Bill McCamley stepped down Friday as Cabinet Secretary of the State Department of Workforce Solutions, the oft-criticized agency tasked with absorbing the tsunami of unemployment claims filed during the coronavirus pandemic. His abrupt departure comes after a year filled with stinging criticism over Workforce Solutions’ seeming inability to deal with the volume of requests from out-of-work New Mexicans struggling to gain access to unemployment benefits.
No reason was given for McCamley’s departure. McCamley led a department that has wrangled for more than a year with record levels of unemployment claims. More than 100,000 New Mexicans are receiving weekly jobless benefits.
As the coronavirus swept through the state in March 2020, new weekly claims for benefits statewide quickly rose to a peak of 18,000 from the typical 600 to 1,000 per week.
Since June, there have been between 2,000 and 5,000 weekly initial claims for jobless benefits, taxing a system designed for fewer than 1,000.
Unemployed workers in the state have had to wrestle with Workforce Solutions’ overwhelmed online and phone systems, sometimes calling dozens of times before receiving an answer. Often enough, the jobless were locked out of their Workforce Solutions accounts, triggering a storm of complaints. The department has offered little explanation for the frustrations other than to note the unprecedented volume of requests.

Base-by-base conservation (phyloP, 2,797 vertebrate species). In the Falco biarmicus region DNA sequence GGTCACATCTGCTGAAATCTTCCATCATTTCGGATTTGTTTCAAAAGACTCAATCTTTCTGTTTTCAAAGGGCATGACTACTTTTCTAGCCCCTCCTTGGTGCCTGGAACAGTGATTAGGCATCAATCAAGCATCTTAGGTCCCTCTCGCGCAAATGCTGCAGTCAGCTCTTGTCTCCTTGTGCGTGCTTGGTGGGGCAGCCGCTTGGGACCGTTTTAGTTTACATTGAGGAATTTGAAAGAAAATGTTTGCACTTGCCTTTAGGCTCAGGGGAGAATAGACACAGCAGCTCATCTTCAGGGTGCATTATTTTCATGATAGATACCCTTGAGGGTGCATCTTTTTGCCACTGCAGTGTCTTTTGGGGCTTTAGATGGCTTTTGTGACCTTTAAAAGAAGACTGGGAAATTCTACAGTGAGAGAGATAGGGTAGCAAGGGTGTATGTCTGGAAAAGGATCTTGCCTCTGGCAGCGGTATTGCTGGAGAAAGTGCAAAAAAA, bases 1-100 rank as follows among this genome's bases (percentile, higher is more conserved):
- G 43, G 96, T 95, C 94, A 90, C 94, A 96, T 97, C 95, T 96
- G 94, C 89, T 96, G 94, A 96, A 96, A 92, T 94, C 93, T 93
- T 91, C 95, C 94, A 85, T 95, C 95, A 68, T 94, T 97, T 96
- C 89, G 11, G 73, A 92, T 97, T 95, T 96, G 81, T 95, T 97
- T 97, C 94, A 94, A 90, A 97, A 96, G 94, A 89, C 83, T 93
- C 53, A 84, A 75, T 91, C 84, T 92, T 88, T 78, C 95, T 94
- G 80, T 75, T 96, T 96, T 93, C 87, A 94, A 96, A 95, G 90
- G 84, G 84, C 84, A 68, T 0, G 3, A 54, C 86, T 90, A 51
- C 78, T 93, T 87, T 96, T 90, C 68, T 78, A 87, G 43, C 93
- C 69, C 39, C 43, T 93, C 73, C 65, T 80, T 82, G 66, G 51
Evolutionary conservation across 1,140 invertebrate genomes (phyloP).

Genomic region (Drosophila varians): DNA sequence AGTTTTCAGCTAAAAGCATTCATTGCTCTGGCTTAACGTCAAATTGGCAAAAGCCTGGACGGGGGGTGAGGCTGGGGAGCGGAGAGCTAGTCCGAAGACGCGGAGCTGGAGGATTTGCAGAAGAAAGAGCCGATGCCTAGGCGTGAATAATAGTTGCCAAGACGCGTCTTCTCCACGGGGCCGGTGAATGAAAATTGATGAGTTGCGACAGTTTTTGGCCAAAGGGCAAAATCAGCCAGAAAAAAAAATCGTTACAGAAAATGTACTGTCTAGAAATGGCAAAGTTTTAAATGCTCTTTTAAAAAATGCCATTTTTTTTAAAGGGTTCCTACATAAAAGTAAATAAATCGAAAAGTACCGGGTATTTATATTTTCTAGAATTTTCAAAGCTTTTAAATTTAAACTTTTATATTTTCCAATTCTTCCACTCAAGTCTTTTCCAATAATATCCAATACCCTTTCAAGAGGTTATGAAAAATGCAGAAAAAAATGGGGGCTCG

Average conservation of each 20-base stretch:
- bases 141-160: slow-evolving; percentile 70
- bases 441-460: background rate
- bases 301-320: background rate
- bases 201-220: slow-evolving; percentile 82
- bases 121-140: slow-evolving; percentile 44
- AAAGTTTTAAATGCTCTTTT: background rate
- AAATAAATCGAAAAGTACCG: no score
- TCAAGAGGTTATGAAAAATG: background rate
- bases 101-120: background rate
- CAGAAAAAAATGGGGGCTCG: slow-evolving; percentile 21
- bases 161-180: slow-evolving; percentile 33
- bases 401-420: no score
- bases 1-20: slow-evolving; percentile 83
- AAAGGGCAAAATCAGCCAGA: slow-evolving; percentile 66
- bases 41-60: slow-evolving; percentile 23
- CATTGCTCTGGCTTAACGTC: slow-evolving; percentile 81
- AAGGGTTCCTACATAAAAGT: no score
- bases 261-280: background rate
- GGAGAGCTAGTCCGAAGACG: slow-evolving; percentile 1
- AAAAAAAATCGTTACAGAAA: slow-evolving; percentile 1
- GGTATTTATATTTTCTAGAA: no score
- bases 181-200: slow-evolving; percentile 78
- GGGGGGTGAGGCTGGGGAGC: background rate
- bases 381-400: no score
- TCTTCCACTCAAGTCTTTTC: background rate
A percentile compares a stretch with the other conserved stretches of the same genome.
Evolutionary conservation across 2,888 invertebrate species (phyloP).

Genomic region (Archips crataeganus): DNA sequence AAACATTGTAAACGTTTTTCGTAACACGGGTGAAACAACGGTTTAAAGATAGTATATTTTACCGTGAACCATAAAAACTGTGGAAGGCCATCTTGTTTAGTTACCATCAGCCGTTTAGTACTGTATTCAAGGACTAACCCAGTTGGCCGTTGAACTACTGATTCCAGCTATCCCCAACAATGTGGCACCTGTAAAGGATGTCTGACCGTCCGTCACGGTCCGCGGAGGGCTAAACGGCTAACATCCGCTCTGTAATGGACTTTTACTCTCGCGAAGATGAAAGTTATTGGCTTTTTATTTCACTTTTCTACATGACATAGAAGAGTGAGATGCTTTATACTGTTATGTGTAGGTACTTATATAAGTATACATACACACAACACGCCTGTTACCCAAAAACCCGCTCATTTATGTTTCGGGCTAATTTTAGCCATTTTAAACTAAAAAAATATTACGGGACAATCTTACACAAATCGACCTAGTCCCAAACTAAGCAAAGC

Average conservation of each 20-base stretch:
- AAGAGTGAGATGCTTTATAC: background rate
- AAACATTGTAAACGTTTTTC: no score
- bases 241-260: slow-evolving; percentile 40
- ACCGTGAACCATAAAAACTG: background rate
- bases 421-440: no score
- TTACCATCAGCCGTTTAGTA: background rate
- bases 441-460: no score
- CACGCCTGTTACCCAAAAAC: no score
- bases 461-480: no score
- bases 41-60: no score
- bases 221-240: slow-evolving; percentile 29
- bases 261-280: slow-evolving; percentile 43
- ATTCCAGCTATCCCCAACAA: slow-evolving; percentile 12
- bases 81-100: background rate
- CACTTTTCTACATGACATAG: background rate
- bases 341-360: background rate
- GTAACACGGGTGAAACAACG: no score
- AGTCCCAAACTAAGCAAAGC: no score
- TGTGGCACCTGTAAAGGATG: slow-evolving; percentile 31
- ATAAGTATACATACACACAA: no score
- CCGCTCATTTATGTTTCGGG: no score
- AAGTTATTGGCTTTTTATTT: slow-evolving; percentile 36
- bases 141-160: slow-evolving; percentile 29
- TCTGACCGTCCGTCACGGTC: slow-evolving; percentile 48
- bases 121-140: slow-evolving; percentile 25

McCamley oversaw an overhaul of the department’s processing system to handle the vastly increased volume of applications for benefits through the state’s unemployment insurance program.
It also has had to set up an entirely new system to handle claims through the federal government’s Pandemic Unemployment Assistance program for the self-employed, contractors and gig workers. The state’s $465 million Workforce Force Unemployment Trust fund was exhausted by September, and New Mexico has had to rely on federal funds since then to pay unemployment benefits.
In a Facebook post, McCamley thanked the governor “for the honor of serving in this role.” He also thanked his staff, calling it an “absolute honor” to serve alongside them.
“To everyone else in New Mexico, please be kind to your fellow humans,” he wrote. “In life we are all in this together. We all do better when we treat each other with patience, respect, and compassion. Let’s make sure we keep doing that.”
From article in Santa Fe New Mexican April 16, 2021
By Daniel J. Chacón, email@example.com